Child refugees were ‘dumped’ in unsafe hotel, claims Brighton council

Law firm says attempts to evaluate a 15-year-old Afghan held in a hotel had been prevented, breaching the child’s rights

Fresh concern over the plight of thousands of refugees living in UK hotels has emerged after a council requested that the Home Office shut down temporary accommodation housing child refugees over “safeguarding concerns” and a lawyer revealed how he had been blocked from assessing unaccompanied minors.

Brighton and Hove city council has asked the Home Office to stop using a hotel holding scores of child refugees, claiming that no initial Covid-19 risk or safeguarding assessment had been carried out. Meanwhile, a law firm said that attempts to evaluate a 15-year-old Afghan held in a hotel had been prevented, breaching the child’s rights, with other unaccompanied minors subject to “unlawful forced imprisonment”.

The developments raise further questions over the 15,000 refugees – including 7,000 Afghans – currently housed in hotels following the hurried evacuation of families from Kabul last month.

Around 70 unaccompanied asylum-seeking children are in hotels, 16 of whom are aged under 16. MPs on the home affairs select committee last week expressed scepticism over whether such accommodation was adequate for children who have travelled to the UK alone.

Councillor Hannah Clare, chair of Brighton’s children, young people and skills committee, said the council had requested the Home Office to stop using a hotel near Hove following concerns for the wellbeing of children and anger that the local authority received less than 24 hours’ notice of the government’s intention.

“It is our position that the Home Office use of the site for this purpose needs to cease. They dumped a load of kids in there with no Covid risk assessment and no safeguarding,” said Clare. She added that dealing with the Home Office had been unpleasant, although they had eventually managed to get council officials into the hotels. “The Home Office have been very difficult the whole way through. It has taken a significant amount of pushing from our officers to get them to do things [to support the children].”

She believed the government’s approach compounded the trauma of child refugees arriving in the UK, many of whom have crossed the Channel by small boat.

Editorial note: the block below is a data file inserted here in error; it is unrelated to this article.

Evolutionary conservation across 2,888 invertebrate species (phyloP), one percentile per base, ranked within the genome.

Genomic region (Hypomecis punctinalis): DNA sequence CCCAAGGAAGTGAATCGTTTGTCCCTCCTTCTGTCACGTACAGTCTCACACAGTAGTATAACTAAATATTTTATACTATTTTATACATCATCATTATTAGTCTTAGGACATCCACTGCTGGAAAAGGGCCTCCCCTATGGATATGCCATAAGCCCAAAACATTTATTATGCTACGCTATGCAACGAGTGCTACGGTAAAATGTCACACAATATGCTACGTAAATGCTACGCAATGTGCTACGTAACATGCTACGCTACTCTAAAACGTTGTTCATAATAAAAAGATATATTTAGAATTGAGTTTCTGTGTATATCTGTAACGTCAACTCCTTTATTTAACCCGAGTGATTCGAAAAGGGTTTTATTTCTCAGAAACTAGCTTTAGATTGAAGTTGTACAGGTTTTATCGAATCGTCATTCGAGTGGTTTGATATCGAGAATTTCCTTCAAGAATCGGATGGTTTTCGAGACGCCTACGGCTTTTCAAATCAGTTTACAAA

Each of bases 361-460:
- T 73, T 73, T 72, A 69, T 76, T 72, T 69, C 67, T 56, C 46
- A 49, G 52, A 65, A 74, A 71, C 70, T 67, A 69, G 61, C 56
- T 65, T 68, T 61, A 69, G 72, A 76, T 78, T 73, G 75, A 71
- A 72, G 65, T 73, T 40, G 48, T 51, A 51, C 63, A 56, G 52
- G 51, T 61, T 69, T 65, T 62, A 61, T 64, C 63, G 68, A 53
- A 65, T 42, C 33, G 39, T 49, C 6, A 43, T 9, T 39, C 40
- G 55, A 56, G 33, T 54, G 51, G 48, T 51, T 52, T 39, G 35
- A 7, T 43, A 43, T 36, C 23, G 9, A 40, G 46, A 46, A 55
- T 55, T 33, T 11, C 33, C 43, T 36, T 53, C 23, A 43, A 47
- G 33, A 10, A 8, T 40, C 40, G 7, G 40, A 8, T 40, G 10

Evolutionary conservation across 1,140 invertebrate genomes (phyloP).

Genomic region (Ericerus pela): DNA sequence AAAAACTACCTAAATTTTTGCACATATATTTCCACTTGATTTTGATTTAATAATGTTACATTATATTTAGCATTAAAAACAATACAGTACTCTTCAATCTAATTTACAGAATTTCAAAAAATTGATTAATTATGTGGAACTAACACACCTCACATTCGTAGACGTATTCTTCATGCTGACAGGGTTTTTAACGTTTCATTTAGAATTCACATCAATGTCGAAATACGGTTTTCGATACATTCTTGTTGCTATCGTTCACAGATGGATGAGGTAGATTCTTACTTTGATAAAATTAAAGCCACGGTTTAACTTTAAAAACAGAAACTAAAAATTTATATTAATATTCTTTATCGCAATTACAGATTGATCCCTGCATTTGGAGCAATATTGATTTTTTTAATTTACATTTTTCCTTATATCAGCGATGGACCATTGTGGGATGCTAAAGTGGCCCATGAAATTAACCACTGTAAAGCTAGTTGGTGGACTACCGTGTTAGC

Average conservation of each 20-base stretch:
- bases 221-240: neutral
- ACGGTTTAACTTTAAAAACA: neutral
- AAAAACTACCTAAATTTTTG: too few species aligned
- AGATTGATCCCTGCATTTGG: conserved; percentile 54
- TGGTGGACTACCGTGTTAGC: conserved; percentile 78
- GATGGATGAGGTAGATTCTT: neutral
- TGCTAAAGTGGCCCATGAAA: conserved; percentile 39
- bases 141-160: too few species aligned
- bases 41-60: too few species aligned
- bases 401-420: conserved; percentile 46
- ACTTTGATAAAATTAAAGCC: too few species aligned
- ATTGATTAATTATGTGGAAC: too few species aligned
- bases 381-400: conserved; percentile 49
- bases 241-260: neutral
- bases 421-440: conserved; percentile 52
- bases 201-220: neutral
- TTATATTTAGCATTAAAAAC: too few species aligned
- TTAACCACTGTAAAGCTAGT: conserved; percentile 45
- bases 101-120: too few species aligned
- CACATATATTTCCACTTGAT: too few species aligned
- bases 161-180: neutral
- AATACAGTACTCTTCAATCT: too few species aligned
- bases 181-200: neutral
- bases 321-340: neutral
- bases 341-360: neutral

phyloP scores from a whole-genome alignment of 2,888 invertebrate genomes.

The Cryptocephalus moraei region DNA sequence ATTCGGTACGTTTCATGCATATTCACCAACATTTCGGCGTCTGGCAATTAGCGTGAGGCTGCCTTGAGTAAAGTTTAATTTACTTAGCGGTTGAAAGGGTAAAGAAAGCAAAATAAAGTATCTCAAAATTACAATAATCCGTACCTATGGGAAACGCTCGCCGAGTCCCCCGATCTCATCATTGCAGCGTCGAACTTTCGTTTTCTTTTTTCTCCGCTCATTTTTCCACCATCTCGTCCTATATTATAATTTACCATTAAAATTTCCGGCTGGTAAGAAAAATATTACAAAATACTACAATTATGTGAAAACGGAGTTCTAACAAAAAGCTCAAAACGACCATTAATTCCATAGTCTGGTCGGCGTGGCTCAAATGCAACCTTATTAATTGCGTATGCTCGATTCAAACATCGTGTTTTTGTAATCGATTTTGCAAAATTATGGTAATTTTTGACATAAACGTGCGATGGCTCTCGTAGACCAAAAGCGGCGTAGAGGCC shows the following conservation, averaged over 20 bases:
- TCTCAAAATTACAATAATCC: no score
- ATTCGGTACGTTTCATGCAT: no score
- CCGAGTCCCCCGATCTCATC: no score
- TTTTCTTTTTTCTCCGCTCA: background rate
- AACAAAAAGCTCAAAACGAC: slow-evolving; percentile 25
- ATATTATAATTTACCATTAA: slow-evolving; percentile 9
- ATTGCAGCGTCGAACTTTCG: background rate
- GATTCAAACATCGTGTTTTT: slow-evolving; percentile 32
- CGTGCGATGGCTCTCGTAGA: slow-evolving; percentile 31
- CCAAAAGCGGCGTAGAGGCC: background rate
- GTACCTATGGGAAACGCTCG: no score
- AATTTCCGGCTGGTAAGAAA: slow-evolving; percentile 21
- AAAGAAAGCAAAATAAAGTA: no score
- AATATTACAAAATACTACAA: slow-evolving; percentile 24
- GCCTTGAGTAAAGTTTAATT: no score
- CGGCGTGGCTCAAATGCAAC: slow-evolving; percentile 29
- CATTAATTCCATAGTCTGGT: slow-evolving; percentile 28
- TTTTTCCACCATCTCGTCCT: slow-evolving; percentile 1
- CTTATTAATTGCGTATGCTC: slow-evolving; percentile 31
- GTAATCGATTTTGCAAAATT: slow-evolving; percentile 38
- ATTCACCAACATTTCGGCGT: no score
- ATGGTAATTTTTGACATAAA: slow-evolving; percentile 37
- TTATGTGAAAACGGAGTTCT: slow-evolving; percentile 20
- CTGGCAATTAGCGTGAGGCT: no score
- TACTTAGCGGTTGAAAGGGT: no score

So far during September, more migrants have crossed the Channel in small boats – almost 4,000 – than in any other previous month since the crossings became popular. Last Wednesday alone, 459 migrants were intercepted on 14 boats.

Stuart Luke, senior solicitor at InstaLaw, said unaccompanied minors in hotels were effectively imprisoned because they had been advised not to leave the premises. “They are de facto detained. We have so many young people who have been detained who now have legitimate claims for unlawful forced imprisonment,” he said.

Last week, a report into hotels used by the Home Office to accommodate asylum seekers said they were akin to detention centres with often sub-standard accommodation.

Luke added that his firm had received a referral for a 15-year-old unaccompanied minor who was held at a Kent hotel but officials had prevented him from assessing the child. “We went there and they refused us entry. They were detained and clearly weren’t being held in Children Act accommodation, they were in a hotel,” said Luke, also a trustee at charity Kurdish Umbrella.

When he asked for the teenager to be brought outside, the officials refused. “They effectively denied them access to a lawyer, which clearly breaches their human rights.” Ultimately, the solicitor did not meet the child and has no idea what happened to them.

Elsewhere, questions have emerged over an organisation apparently appointed by the Home Office in July – but without a competitive tendering process – to help provide support for child refugees in the hotels.

The firm, Greater Good Global, has raised eyebrows among many longstanding refugee groups, with some questioning its previous experience for assisting unaccompanied minors.

When asked about the appointment process and relevant experience, Krish Kandiah, chief executive of Greater Good Global, said: “I was asked in a personal capacity as a foster carer and the former director of a fostering and adoption charity to see what emergency voluntary support could be offered to the teenaged unaccompanied asylum-seeking children housed in hotel accommodation.

He added: “I was keen to muster any help I could for young people who are in need.”

However, some refugee groups have written to the home affairs select committee asking it to investigate the hiring of the firm.

A Home Office spokesperson said: In a critical and urgent situation, the Home Office may contact a number of organisations to ascertain whether they are able to provide support at short notice. Due diligence is undertaken on any potential providers before they are contracted to the Home Office to provide services.”

They added they were aware of one incident where an individual claiming to represent a child staying in a hotel was denied access. “The individual had been unable to provide any documentation showing that their services had been retained,” said a statement.

It added: We take the safeguarding of unaccompanied asylum-seeking children extremely seriously and have measures in place to ensure their welfare needs are met.”


Mark Townsend Home affairs editor

The GuardianTramp

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